Forward Thinking and Moving Forward: Avant Chamber Ballet Continues to Grow the Dallas Ballet Scene

When Katie Puder incorporated her Dallas-based ballet ensemble in 2012, she thought long and hard about what to name it. “I didn’t want to put my name on the company because my vision for it goes well beyond myself. I also didn’t want to give it a place name since that would be limiting,” she recalls. Then, inspiration struck. She came up with a name that encapsulates the company focus: Avant Chamber Ballet. “Avant means forward thinking, and that is my idea for the company—what does modern ballet look like now?” she muses. Regarding the size of ACB’s ensemble – fourteen dancers – she notes, “We are a company of very strong artists, focusing on new works, and small enough so we can say ‘yes’ to many different projects.”

Puder started the company to provide “an artistic outlet for fantastic artists here in Dallas, but also to fill a void.” Puder here refers to the scarcity of live music in North Texas concert dance. Unflinchingly committed to presenting live music and dance together, she notes that smaller casts performing with chamber orchestras help ensure that, “All ACB shows, anywhere, anytime, will feature live music.”

ACB’s 2024-2025 performance season at the Moody Performance Hall in Dallas demonstrates core company precepts: to present new dance works performed to live music that feature accomplished artists.

Puder’s world premiere of The Princess and the Pauper (Sept. 21-22) is, “a very modern retelling of the story through the use of technology and the creation of an immersive environment.” ACB collaborates with Lightware Labs to provide an atmospheric experience using projections throughout the entire performing space during this full-length ballet. The storyline of the ballet emphasizes “our shared humanity and empathy,” and the specially designed costumes have a minimal, contemporary flavor. Puder is consulting with the Cezanne Quartet to select the musical scores that will highlight the humanistic theme of this new ballet.

With a nod to tried-and-true favorites, The Nutcracker with Live Orchestra (Dec. 6-8) features Paul Mejia’s original choreography and an ensemble of nearly 100 children. Mejia, a former dancer with the New York City Ballet, crafted a story ballet reminiscent of NYCB’s iconic The Nutcracker. Puder describes Mejia’s ballet for ACB as, “a classical story and what we in America would know as the traditional Nutcracker.”

“From the dancers’ point of view, it is very rewarding—there are no throw away roles,” says Puder. “There are no gimmicks and that comes across to the audience; everything is very genuine and honest.”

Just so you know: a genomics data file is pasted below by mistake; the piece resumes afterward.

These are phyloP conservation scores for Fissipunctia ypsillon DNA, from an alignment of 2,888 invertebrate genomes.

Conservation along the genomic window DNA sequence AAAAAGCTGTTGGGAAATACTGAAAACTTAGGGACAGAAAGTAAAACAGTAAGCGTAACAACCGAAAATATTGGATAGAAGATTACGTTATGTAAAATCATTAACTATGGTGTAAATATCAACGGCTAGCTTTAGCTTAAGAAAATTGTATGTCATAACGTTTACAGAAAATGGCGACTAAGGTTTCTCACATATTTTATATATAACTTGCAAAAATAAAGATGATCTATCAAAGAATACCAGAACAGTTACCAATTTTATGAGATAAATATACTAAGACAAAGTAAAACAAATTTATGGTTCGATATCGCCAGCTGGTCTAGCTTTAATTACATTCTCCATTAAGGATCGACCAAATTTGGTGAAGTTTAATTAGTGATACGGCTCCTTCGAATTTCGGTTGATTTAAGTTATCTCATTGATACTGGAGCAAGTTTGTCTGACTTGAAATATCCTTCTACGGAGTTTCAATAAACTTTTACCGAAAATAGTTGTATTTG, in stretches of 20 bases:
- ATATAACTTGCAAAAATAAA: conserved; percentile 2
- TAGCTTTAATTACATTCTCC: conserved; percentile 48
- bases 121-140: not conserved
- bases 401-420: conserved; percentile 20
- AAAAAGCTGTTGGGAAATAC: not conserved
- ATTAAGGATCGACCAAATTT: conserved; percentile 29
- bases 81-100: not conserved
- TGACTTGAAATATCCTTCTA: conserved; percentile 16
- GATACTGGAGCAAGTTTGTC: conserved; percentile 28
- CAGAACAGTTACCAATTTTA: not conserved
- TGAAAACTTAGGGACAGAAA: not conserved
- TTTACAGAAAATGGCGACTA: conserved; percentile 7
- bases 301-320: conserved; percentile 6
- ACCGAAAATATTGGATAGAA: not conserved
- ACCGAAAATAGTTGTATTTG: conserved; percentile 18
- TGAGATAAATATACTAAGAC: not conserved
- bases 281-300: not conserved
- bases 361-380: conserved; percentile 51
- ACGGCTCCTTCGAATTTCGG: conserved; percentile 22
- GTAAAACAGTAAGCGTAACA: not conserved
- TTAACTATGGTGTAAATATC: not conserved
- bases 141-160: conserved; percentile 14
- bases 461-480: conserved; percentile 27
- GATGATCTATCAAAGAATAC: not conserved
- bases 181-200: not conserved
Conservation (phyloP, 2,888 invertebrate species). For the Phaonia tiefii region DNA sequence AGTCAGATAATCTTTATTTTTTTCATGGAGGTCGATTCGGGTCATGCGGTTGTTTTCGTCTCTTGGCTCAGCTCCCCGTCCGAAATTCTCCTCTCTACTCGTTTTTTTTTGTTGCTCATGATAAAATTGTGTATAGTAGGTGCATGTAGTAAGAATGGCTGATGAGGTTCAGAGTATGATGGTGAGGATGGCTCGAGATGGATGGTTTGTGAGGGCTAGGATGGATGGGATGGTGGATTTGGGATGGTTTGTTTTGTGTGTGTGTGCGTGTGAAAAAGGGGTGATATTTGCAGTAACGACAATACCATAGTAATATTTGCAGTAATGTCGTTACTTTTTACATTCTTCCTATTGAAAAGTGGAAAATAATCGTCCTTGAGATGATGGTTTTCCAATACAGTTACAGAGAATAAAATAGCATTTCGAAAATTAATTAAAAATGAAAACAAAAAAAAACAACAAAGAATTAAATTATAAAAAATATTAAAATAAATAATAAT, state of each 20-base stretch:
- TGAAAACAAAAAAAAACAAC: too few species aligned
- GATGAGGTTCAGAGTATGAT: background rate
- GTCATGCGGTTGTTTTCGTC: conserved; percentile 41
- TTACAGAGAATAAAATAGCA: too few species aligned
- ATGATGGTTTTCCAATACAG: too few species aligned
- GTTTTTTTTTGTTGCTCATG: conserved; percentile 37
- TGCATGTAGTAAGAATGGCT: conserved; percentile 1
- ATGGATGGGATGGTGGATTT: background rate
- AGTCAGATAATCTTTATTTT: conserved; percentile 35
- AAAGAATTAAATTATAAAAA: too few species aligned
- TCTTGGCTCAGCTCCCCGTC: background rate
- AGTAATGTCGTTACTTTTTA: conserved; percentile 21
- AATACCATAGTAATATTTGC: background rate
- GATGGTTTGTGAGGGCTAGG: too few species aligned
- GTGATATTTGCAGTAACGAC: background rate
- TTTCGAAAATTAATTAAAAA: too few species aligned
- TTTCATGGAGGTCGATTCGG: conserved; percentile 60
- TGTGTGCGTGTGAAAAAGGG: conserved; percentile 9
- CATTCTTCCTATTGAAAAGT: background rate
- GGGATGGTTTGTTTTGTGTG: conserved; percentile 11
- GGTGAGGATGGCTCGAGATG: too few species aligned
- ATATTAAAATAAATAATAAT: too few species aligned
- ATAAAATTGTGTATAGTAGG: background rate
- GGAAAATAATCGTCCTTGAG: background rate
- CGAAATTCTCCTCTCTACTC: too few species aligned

Additionally, each show will have a full orchestra of returning musicians delighted to participate again in this holiday tradition. This will be the only North Texas professional Nutcracker presented entirely with live musical accompaniment.

Love Stories (Feb. 14-15) marks a decade of ACB presenting a program of women’s commissioned choreography. Puder is passionate about addressing gender inequity in leadership, pay, and choreography in ballet. While she acknowledges that great strides have been made in these areas, “Ballet is still a male driven art form when you notice who the loudest voices in the room are.”

To nurture female talent, Puder keeps her eyes out for notable and emerging choreographers on the national scene. This year, she has selected Christina Ghiardi of the Nevada Ballet Theatre and Fernanda Oliveira of the Philadelphia Ballet to share the bill with her for this program of contemporary ballet featuring women’s points of view. She maintains the program offers “a spectrum of new works as broad as you will see anywhere across the country in that these choreographers are expanding the definition of what ballet is.”

Wrapping up the season is Masterworks (May 9-10), which includes August Bournonville’s Napoli, Marius Petipa’s Sleeping Beauty Act 3, Paul Mejia’s Serenade in A, and Christopher Wheeldon’s After the Rain duet—exemplary works representing different ballet epochs. Puder believes that such historical programming is important for audiences because, “they will be able to see how ballet has developed over generations, starting from Bournonville’s work, which is from the end of the romantic period, to Petipa’s ballet, which is high classical. Then we have Mejia’s work, which is as neo-classical as one could ever see, and finally there’s Wheeldon’s work, which I think of as modern neo-classical work. The evening will give our Dallas audiences a real idea of the life span of ballet—where we have come from and where we are going.”

This season is also an appropriate time for Puder and ACB to reflect on where they have come from and where they are going. From its modest beginnings as a project-based, pickup company in 2011 to its current status as a full-fledged nonprofit arts organization with salaried dancers, ACB celebrates another milestone this season: All performances are held in the Moody Performance Hall. She adds, “We are so happy to be in the Moody! There is not a bad seat in the house; it’s our forever home, probably.”